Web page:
There is a further question to consider, namely, whether the viewer advisorywas required at all and, if so, whether it was appropriate as a function of thehour of the newscast in question. In this connection, the Council consideredthe wording of Clause 6.3 of the Violence Code, which provides for anadvisory in advance of the broadcast of scenes of “extra-ordinary violence, orgraphic reporting on delicate subject matter … particularly during afternoon orearly evening newscasts and updates when children could be viewing.” In theCouncil's view, despite the absence of an explicit reference to “morning” in theprovision regarding the timing of newscasts, it was the intention of the framersof the Code to include all time periods “when children could be viewing” asrequiring advisories. Hence, the 7:00 a.m. newscast would be included in theadvisory requirement.
It was, furthermore, the view of the Council that the advisory read by thenewscaster constituted an ample warning. It was clear and unambiguous. Viewers were alerted to the fact that what was about to be shown was “avulgar record” and would be “shocking and offensive”. If anything, Councilmembers did not consider that all of the elements described were visuallyapparent; some may not have been recognized as what they were without theannouncer's description.
It would be right to observe here that Article 4 of the RTNDA Code of Ethics, in dealing with the issue of privacy, makes specific reference to the privacy ofpublic persons and not to private persons. This is perhaps because theremay otherwise be a tendency on the part of citizens to believe that they havea proprietary interest in the lives of persons who have chosen to makethemselves, in part, very public. This could not be said to be the same in thecase of non-public figures.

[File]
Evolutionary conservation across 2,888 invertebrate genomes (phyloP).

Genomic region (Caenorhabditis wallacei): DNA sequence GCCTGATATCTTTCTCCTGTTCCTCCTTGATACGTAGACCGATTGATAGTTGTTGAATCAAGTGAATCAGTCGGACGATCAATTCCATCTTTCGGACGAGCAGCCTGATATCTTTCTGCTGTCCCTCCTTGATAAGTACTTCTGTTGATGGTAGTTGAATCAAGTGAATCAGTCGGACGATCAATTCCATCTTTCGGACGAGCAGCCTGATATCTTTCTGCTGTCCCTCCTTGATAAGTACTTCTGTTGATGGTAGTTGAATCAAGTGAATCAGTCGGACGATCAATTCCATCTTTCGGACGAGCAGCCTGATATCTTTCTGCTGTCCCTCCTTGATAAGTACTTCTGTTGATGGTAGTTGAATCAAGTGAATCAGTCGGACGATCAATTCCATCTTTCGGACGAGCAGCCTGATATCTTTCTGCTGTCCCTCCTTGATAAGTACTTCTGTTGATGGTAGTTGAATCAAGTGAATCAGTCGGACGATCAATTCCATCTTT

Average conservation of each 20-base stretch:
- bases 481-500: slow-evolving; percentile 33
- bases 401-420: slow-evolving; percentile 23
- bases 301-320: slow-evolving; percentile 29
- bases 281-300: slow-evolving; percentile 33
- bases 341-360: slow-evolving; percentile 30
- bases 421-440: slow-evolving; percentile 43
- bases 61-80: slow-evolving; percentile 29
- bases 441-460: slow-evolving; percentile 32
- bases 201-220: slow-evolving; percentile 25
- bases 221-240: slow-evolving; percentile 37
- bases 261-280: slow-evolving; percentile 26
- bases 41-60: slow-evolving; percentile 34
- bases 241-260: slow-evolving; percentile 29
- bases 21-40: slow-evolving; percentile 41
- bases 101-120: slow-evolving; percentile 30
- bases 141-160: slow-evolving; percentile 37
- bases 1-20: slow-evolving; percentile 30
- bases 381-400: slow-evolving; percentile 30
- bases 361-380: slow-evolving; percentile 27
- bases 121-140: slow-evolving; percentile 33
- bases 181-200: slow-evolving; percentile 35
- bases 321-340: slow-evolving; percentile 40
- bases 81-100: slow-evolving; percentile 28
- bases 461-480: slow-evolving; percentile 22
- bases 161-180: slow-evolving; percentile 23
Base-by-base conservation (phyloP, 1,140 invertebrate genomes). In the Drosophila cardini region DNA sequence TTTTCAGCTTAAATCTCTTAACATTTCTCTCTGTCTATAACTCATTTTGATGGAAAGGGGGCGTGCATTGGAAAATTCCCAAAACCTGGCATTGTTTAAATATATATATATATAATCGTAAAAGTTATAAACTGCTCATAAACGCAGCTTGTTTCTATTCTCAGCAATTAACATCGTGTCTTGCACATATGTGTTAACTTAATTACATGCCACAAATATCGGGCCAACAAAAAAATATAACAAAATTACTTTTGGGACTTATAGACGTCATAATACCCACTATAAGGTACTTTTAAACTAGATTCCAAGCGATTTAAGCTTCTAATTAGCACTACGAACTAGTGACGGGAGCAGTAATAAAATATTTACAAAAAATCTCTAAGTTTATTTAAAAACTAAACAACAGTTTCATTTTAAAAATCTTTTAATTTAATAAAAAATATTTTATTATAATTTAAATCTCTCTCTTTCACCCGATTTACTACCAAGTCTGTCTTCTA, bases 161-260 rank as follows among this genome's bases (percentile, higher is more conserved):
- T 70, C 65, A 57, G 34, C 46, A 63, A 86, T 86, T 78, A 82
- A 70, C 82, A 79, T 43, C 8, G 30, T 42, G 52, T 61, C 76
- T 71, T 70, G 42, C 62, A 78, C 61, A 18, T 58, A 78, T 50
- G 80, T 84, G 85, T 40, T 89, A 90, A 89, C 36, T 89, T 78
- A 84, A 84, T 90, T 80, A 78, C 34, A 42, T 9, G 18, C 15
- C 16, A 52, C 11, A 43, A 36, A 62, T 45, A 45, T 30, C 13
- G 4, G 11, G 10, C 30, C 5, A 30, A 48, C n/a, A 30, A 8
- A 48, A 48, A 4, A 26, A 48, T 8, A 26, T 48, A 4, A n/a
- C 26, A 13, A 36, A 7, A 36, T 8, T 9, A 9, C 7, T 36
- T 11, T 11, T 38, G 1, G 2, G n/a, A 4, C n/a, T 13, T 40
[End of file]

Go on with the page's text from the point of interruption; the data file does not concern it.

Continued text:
In general, it is also true to observe that the private lives of individuals are oflittle or no interest to the public. There must, however, be exceptions to thisprinciple or we would never, as a society, be entitled to see news stories ontelevision on the grounds that they may contain footage of an unwillingparticipant in the event. It would not be realistic, for example, for televisionstation news teams to seek permission from everyone who might be seen oncamera at a crime scene, an accident, the picketing of a shop or a legislature,the arrival of a public figure or other events too numerous to describe here.
The point is that the issue is not so much the recording and broadcasting ofthe image of the individual as it is the identification of the person. Where thebroadcaster provides no information which permits the public at large toidentify the individual, such as in this case, the broadcaster has not interferedwith that person's right to privacy. The fact that the individual filmed andthose close to him may know who he is does not interfere with his right to befree from identification by the public at large.
Circumstances do, moreover, arise from time to time in which the publicinterest in an event may override the otherwise legitimate interest ofindividuals to keep their identity and activities free from filmed scrutiny. Evena situation such as the hazing ritual in which a home video camera rather thana broadcaster's equipment was present would give rise to this principle. Thepublic had such an abiding interest in learning about the unorthodox andapparently discriminatory practices of the Regiment, whose members hadkilled Somalis in questionable circumstances thereby affecting the reputationof the country in its international peace-keeping role, that the private interestof any individuals seen in the film in question would have been overridden bythe public's need to know.
The Council was unable to agree at all with the complainant's contention thatMr. Morrison was “cavalier” in his reply. That the incident was a “disturbingdisplay” was not CTV's fault. The video record's explicitness was the majorevidence of the story. The story's survival depended on the video existenceof the “disturbing display”. One might argue that, in this case, as in theRodney King case in the United States, the public interest was served by therecording of the awful events. Their appalling nature might have disappearedfrom scrutiny had not the the record been brought to the attention of thepeople. The broadcaster's editorial choices were even-handed and itsresponse to the viewer equally fair; the broadcaster cannot always expect tosatisfy the viewer who, after all, begins a complaint letter in a negative frameof mind but the broadcaster must be responsive. That was achieved in thiscase.
This decision is a public document upon its release by the CanadianBroadcast Standards Council and may be reported, announced, or read bythe station against which the complaint had originally been made; however,in the case of a favourable decision, the station is under no obligation toannounce the result.